And then, we were invited to participate in the nation’s favourite pastime: the kava ceremony. Kava is a local brew concocted from the root of a type of pepper plant. Tribal chiefs once settled disputes over kava bowls. It is a sacred drink, and we had to follow certain rituals when presented with a scoop of the muddy-brown liquid in a coconut-shell cup. Since it is bad form to refuse the first drink, we clapped once to express our thanks, lifted the cup to our lips and downed its contents in a single gulp, and then clapped thrice to express our appreciation.
There was no room for doubt or etiquette when we stood on the first launch platform of Zip Fiji Nadi on the main island of Viti Levu. The moment called for deep resolve: resolve to step out into empty space from a height of 25 metres. Suspended in a harness attached to sturdy cables that stretched 50 metres across the canopy of a rainforest, we hurtled over river canyons and gaping gullies on a series of ziplines. One line even took us through Fiji’s largest cave (thankfully, it was bat-free). The longest line on the 16-stage course was 80 metres long!
Ziplining whetted our appetite for thrills, and we welcomed the opportunity to tear across the land on quad bikes—four-wheel beasts with 450cc engines. We raced through sugarcane plantations, rattled over mountain trails, sped down deserted beaches, and splashed through rivers before leading the devil bikes back to their lair.
The best way to cool off in Fiji is to plunge into the water. There are a multitude of water sports at the resorts; we opted for scuba diving. It was an easy drift dive where we allowed a gentle current to carry us through an underwater gully teeming with marine life. We greeted three turtles, long-snouted yellow trumpetfish, parrotfish, purple-lip giant clams, blue starfish, and other creatures. We cruised over coral gardens awash in brilliant colours, until our air supply touched the reserve mark. The beauty of the island- nation took our breath away.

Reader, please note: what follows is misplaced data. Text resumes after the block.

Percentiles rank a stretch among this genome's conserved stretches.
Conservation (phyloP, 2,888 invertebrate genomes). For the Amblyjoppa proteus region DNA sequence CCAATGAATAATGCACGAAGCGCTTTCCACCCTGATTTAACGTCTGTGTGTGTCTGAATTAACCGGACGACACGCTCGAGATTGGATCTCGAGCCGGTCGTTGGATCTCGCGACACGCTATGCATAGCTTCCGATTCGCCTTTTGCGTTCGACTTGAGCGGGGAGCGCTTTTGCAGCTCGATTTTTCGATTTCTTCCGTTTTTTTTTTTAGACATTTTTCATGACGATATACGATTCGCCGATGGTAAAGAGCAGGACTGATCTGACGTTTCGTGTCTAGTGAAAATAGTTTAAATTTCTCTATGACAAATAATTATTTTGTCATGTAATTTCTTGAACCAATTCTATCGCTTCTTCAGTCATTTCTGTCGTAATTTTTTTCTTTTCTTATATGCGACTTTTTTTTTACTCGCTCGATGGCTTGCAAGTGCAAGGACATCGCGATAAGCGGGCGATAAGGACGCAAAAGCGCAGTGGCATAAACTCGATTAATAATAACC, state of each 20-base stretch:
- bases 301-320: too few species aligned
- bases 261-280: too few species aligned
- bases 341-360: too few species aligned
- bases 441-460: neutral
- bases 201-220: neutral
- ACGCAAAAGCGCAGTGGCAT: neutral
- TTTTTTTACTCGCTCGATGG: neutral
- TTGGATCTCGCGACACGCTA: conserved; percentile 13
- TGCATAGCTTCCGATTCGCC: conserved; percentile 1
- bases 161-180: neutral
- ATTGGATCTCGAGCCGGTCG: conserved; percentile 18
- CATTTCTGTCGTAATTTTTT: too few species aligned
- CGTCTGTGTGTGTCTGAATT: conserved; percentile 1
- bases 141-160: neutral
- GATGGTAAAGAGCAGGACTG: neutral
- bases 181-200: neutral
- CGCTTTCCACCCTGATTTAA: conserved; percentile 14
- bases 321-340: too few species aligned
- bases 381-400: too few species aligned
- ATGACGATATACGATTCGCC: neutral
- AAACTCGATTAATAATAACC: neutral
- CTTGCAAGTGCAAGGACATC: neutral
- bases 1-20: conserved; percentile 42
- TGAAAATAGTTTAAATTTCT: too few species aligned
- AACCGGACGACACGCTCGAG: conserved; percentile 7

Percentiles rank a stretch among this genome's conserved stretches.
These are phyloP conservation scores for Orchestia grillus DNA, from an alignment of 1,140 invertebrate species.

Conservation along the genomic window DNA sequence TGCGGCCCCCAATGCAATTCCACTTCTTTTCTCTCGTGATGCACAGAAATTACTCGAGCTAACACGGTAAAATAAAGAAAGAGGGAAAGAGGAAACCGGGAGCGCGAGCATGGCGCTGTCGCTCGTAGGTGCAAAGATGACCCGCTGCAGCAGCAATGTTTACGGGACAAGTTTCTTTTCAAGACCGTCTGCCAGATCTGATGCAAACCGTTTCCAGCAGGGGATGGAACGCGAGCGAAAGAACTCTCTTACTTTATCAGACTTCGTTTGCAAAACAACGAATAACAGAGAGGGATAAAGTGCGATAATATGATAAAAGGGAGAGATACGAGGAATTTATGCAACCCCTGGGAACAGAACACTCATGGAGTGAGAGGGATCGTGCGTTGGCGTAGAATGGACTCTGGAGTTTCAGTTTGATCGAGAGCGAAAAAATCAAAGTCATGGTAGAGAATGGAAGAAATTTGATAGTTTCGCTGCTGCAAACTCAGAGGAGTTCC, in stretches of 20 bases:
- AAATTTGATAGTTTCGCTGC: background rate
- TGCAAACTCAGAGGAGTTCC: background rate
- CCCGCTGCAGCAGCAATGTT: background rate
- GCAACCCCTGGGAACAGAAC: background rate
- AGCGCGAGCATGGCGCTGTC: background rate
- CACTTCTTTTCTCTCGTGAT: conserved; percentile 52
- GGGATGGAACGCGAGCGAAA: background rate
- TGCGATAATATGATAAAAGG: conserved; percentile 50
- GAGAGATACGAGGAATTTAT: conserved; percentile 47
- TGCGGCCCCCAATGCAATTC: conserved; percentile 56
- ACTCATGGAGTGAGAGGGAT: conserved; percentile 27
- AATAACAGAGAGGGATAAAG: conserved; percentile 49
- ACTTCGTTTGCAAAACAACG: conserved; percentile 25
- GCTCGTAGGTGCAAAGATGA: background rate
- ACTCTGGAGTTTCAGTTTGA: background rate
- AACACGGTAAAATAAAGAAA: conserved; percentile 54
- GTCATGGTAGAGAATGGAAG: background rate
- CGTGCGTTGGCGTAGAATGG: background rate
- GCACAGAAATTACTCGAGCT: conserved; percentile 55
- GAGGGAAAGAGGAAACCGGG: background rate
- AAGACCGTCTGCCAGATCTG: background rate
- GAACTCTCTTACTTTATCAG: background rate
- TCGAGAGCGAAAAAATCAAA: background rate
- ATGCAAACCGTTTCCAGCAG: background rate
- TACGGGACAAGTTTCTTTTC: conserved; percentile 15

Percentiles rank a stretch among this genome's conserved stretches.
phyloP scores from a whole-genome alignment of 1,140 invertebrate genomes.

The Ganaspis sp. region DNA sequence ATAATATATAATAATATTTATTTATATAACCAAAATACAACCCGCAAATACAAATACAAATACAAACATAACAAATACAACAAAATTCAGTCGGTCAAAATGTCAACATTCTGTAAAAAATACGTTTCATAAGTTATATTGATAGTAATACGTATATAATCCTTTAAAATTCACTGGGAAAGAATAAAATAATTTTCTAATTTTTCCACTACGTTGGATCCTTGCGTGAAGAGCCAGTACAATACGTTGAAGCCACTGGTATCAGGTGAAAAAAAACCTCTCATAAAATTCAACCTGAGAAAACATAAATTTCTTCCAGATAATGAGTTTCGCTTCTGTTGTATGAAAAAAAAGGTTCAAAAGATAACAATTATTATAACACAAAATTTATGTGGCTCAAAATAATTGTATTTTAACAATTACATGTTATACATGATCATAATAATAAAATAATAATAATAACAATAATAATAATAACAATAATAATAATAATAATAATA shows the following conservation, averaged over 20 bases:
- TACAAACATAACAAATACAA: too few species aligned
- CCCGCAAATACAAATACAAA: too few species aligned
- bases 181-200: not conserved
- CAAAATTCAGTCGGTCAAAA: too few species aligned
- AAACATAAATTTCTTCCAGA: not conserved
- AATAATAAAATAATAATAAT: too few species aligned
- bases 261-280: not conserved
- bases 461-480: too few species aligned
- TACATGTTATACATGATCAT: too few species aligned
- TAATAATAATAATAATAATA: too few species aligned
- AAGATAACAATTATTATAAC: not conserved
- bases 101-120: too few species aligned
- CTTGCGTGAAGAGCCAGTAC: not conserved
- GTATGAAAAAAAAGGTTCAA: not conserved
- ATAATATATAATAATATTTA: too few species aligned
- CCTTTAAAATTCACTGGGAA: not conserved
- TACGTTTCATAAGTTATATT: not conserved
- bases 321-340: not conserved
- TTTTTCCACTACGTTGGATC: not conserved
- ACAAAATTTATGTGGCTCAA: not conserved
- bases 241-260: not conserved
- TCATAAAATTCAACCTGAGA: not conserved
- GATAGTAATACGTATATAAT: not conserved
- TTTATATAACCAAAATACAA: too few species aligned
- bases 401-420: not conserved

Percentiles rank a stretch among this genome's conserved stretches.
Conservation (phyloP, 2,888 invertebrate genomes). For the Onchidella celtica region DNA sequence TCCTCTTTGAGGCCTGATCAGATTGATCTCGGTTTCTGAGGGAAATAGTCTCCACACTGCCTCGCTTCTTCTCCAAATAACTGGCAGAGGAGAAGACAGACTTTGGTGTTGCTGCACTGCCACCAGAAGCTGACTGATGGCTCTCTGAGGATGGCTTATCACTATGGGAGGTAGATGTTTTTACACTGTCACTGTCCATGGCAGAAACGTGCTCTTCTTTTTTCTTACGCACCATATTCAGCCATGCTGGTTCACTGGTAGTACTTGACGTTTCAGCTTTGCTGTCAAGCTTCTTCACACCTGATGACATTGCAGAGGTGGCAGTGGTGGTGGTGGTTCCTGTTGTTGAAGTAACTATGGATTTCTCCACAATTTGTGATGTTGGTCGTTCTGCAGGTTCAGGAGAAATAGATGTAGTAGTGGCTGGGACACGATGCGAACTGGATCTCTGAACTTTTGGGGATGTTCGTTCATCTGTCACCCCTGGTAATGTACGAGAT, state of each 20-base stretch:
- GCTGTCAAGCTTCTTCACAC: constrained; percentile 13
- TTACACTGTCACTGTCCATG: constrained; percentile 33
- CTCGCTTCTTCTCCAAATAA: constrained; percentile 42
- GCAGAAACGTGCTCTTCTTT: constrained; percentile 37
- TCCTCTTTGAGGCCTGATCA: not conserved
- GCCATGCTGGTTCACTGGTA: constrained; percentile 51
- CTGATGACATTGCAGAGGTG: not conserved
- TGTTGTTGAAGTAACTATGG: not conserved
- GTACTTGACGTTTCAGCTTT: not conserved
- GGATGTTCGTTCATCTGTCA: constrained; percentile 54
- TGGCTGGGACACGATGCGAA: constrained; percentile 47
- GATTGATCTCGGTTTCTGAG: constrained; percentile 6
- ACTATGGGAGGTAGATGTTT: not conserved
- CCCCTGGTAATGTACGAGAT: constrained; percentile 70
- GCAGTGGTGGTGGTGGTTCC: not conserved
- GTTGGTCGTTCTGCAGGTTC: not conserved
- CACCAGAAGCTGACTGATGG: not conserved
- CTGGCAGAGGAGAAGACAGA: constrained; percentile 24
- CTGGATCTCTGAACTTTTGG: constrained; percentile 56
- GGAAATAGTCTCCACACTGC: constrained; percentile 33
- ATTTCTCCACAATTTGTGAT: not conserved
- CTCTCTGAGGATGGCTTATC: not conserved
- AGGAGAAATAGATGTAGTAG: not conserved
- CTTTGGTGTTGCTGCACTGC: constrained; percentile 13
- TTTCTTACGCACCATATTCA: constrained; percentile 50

When it was finally time to say goodbye, we looked down from our aircraft at the cluster of magical emerald islands in the South Pacific Ocean. We found ourselves humming Isa Lei, a Fijian farewell song for one’s beloved.
A number of airlines fly from major cities in India to Hong Kong and Singapore, from where one can catch a connecting flight on Fiji Airways to Nadi International Airport on Viti Levu. Fiji Link, a subsidiary of Fiji Airways, operates domestic flights. One can use taxis, ferries, and water taxis within Fiji.
Most of the international hotel chains, like Sofitel Fiji Resort & Spa (doubles from INR 14,500 per night), are located on the main island of Viti Levu. The island also has boutique resorts like Nanuku Auberge Resort (from INR 66,030 per night). The smaller islands are studded with boutique resorts. Jean- Michel Cousteau Resort (from INR 74,570 per night, 3N minimum) and the all-inclusive Namale Resort and Spa (price on request) are on Vanua Levu. Tokoriki Island Resort (doubles from INR 46,554) is located in the Mamanuca Islands, while Taveuni Island Resort & Spa (doubles from INR 18,724 per night, 2N minimum) will reopen in April 2021.
Port Denarau has many waterfront dining options. Fiji Culture Village, outside Nadi on Viti Levu, serves a traditional lovo feast along with a cultural programme and a kava ceremony.
At the time of press, Fiji has no active cases of COVID- 19. Borders remain closed to international tourists for now. Flight connectivity and hotel tariffs should be verified once borders open.